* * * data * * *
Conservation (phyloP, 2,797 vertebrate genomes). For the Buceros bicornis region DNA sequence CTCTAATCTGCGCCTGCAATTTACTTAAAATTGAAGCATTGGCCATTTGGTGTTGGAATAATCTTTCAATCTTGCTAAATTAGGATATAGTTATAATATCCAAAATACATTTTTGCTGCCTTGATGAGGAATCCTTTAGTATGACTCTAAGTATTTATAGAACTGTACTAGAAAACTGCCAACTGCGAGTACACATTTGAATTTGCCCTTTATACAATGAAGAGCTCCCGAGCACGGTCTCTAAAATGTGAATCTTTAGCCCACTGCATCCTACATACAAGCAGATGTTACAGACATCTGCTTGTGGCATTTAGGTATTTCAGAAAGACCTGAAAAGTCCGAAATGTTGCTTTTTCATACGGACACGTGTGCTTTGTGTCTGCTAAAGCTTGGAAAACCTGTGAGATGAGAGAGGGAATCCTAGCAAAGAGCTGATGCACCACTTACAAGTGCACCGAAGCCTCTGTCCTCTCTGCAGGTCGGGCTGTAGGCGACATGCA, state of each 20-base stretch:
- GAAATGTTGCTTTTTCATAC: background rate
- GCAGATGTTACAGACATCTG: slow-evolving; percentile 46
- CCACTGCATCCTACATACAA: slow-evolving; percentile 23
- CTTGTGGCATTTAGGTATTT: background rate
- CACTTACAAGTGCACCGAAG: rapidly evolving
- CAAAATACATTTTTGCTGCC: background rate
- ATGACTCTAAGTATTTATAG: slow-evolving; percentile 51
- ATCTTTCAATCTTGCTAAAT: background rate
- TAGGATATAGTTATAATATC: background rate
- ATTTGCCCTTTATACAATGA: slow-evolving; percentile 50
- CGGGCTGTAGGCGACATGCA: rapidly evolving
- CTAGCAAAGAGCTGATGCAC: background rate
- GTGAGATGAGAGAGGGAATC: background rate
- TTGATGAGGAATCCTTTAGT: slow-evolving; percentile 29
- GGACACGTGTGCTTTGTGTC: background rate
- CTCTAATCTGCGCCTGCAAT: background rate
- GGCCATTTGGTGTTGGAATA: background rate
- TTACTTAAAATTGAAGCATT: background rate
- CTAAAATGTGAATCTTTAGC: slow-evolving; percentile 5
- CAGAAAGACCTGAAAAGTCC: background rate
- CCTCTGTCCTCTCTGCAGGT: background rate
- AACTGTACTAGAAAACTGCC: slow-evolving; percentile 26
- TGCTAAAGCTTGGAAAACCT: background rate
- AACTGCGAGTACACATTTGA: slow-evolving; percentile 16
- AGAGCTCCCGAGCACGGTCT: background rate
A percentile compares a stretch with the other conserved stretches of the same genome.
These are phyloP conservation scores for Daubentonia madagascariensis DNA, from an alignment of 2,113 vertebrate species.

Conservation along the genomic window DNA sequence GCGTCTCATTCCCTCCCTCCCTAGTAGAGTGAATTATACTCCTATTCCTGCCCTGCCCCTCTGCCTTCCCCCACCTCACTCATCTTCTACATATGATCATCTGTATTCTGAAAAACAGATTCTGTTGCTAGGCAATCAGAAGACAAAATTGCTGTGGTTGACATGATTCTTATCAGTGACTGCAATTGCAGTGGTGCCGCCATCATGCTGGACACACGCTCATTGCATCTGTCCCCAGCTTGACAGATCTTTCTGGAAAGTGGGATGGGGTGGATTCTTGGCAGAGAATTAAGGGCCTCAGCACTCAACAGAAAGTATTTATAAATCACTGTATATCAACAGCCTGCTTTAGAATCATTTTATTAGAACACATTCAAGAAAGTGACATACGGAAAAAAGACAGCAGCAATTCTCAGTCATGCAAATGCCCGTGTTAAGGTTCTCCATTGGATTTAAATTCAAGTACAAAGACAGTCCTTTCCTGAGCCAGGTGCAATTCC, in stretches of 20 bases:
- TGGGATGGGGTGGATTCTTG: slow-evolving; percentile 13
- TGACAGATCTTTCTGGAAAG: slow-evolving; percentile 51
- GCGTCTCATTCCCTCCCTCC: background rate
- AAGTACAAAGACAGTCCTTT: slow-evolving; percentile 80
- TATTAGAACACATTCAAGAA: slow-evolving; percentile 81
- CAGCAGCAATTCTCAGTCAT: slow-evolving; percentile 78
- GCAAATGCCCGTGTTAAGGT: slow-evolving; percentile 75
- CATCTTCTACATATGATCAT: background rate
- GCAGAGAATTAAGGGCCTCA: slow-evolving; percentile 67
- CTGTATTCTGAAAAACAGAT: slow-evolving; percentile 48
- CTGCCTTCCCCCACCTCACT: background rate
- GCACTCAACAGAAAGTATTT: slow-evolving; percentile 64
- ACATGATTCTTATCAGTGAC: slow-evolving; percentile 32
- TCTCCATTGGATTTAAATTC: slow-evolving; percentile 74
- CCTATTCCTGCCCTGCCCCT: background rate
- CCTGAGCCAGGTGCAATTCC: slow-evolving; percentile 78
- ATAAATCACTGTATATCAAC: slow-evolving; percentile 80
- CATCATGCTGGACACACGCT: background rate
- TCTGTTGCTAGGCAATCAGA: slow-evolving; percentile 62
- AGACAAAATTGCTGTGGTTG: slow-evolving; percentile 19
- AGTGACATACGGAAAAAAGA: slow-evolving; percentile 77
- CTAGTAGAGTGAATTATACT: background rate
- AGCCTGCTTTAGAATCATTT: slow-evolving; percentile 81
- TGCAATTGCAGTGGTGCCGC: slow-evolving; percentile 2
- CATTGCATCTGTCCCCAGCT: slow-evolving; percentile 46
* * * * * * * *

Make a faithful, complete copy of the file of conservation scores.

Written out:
Conservation (phyloP, 2,797 vertebrate genomes). For the Buceros bicornis region DNA sequence CTCTAATCTGCGCCTGCAATTTACTTAAAATTGAAGCATTGGCCATTTGGTGTTGGAATAATCTTTCAATCTTGCTAAATTAGGATATAGTTATAATATCCAAAATACATTTTTGCTGCCTTGATGAGGAATCCTTTAGTATGACTCTAAGTATTTATAGAACTGTACTAGAAAACTGCCAACTGCGAGTACACATTTGAATTTGCCCTTTATACAATGAAGAGCTCCCGAGCACGGTCTCTAAAATGTGAATCTTTAGCCCACTGCATCCTACATACAAGCAGATGTTACAGACATCTGCTTGTGGCATTTAGGTATTTCAGAAAGACCTGAAAAGTCCGAAATGTTGCTTTTTCATACGGACACGTGTGCTTTGTGTCTGCTAAAGCTTGGAAAACCTGTGAGATGAGAGAGGGAATCCTAGCAAAGAGCTGATGCACCACTTACAAGTGCACCGAAGCCTCTGTCCTCTCTGCAGGTCGGGCTGTAGGCGACATGCA, state of each 20-base stretch:
- GAAATGTTGCTTTTTCATAC: background rate
- GCAGATGTTACAGACATCTG: slow-evolving; percentile 46
- CCACTGCATCCTACATACAA: slow-evolving; percentile 23
- CTTGTGGCATTTAGGTATTT: background rate
- CACTTACAAGTGCACCGAAG: rapidly evolving
- CAAAATACATTTTTGCTGCC: background rate
- ATGACTCTAAGTATTTATAG: slow-evolving; percentile 51
- ATCTTTCAATCTTGCTAAAT: background rate
- TAGGATATAGTTATAATATC: background rate
- ATTTGCCCTTTATACAATGA: slow-evolving; percentile 50
- CGGGCTGTAGGCGACATGCA: rapidly evolving
- CTAGCAAAGAGCTGATGCAC: background rate
- GTGAGATGAGAGAGGGAATC: background rate
- TTGATGAGGAATCCTTTAGT: slow-evolving; percentile 29
- GGACACGTGTGCTTTGTGTC: background rate
- CTCTAATCTGCGCCTGCAAT: background rate
- GGCCATTTGGTGTTGGAATA: background rate
- TTACTTAAAATTGAAGCATT: background rate
- CTAAAATGTGAATCTTTAGC: slow-evolving; percentile 5
- CAGAAAGACCTGAAAAGTCC: background rate
- CCTCTGTCCTCTCTGCAGGT: background rate
- AACTGTACTAGAAAACTGCC: slow-evolving; percentile 26
- TGCTAAAGCTTGGAAAACCT: background rate
- AACTGCGAGTACACATTTGA: slow-evolving; percentile 16
- AGAGCTCCCGAGCACGGTCT: background rate
A percentile compares a stretch with the other conserved stretches of the same genome.
These are phyloP conservation scores for Daubentonia madagascariensis DNA, from an alignment of 2,113 vertebrate species.

Conservation along the genomic window DNA sequence GCGTCTCATTCCCTCCCTCCCTAGTAGAGTGAATTATACTCCTATTCCTGCCCTGCCCCTCTGCCTTCCCCCACCTCACTCATCTTCTACATATGATCATCTGTATTCTGAAAAACAGATTCTGTTGCTAGGCAATCAGAAGACAAAATTGCTGTGGTTGACATGATTCTTATCAGTGACTGCAATTGCAGTGGTGCCGCCATCATGCTGGACACACGCTCATTGCATCTGTCCCCAGCTTGACAGATCTTTCTGGAAAGTGGGATGGGGTGGATTCTTGGCAGAGAATTAAGGGCCTCAGCACTCAACAGAAAGTATTTATAAATCACTGTATATCAACAGCCTGCTTTAGAATCATTTTATTAGAACACATTCAAGAAAGTGACATACGGAAAAAAGACAGCAGCAATTCTCAGTCATGCAAATGCCCGTGTTAAGGTTCTCCATTGGATTTAAATTCAAGTACAAAGACAGTCCTTTCCTGAGCCAGGTGCAATTCC, in stretches of 20 bases:
- TGGGATGGGGTGGATTCTTG: slow-evolving; percentile 13
- TGACAGATCTTTCTGGAAAG: slow-evolving; percentile 51
- GCGTCTCATTCCCTCCCTCC: background rate
- AAGTACAAAGACAGTCCTTT: slow-evolving; percentile 80
- TATTAGAACACATTCAAGAA: slow-evolving; percentile 81
- CAGCAGCAATTCTCAGTCAT: slow-evolving; percentile 78
- GCAAATGCCCGTGTTAAGGT: slow-evolving; percentile 75
- CATCTTCTACATATGATCAT: background rate
- GCAGAGAATTAAGGGCCTCA: slow-evolving; percentile 67
- CTGTATTCTGAAAAACAGAT: slow-evolving; percentile 48
- CTGCCTTCCCCCACCTCACT: background rate
- GCACTCAACAGAAAGTATTT: slow-evolving; percentile 64
- ACATGATTCTTATCAGTGAC: slow-evolving; percentile 32
- TCTCCATTGGATTTAAATTC: slow-evolving; percentile 74
- CCTATTCCTGCCCTGCCCCT: background rate
- CCTGAGCCAGGTGCAATTCC: slow-evolving; percentile 78
- ATAAATCACTGTATATCAAC: slow-evolving; percentile 80
- CATCATGCTGGACACACGCT: background rate
- TCTGTTGCTAGGCAATCAGA: slow-evolving; percentile 62
- AGACAAAATTGCTGTGGTTG: slow-evolving; percentile 19
- AGTGACATACGGAAAAAAGA: slow-evolving; percentile 77
- CTAGTAGAGTGAATTATACT: background rate
- AGCCTGCTTTAGAATCATTT: slow-evolving; percentile 81
- TGCAATTGCAGTGGTGCCGC: slow-evolving; percentile 2
- CATTGCATCTGTCCCCAGCT: slow-evolving; percentile 46